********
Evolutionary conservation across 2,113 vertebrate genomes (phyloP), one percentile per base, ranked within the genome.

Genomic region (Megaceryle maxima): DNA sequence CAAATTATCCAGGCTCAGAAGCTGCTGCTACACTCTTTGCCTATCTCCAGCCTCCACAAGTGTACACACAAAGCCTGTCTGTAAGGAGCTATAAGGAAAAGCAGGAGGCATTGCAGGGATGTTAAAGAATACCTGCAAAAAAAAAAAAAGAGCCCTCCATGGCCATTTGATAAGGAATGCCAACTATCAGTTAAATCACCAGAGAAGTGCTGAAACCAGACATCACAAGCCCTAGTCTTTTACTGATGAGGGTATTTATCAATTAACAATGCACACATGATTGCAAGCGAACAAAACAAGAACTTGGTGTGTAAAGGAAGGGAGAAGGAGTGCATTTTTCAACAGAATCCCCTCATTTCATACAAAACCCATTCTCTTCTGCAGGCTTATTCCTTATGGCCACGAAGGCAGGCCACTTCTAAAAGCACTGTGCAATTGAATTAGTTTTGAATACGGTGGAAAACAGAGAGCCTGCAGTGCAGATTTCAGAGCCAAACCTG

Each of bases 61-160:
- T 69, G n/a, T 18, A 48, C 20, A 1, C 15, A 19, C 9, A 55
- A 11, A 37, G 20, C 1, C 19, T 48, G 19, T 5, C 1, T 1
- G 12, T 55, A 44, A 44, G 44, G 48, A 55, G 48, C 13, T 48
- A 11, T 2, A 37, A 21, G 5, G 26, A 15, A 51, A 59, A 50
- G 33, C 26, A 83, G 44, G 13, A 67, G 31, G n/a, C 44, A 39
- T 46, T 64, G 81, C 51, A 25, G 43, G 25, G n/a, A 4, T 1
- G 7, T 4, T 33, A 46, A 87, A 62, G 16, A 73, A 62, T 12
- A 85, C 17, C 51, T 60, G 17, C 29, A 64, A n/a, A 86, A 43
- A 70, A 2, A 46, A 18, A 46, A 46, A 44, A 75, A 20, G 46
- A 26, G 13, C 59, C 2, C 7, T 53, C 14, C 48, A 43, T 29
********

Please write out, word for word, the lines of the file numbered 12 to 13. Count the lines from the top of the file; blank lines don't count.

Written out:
- A 70, A 2, A 46, A 18, A 46, A 46, A 44, A 75, A 20, G 46
- A 26, G 13, C 59, C 2, C 7, T 53, C 14, C 48, A 43, T 29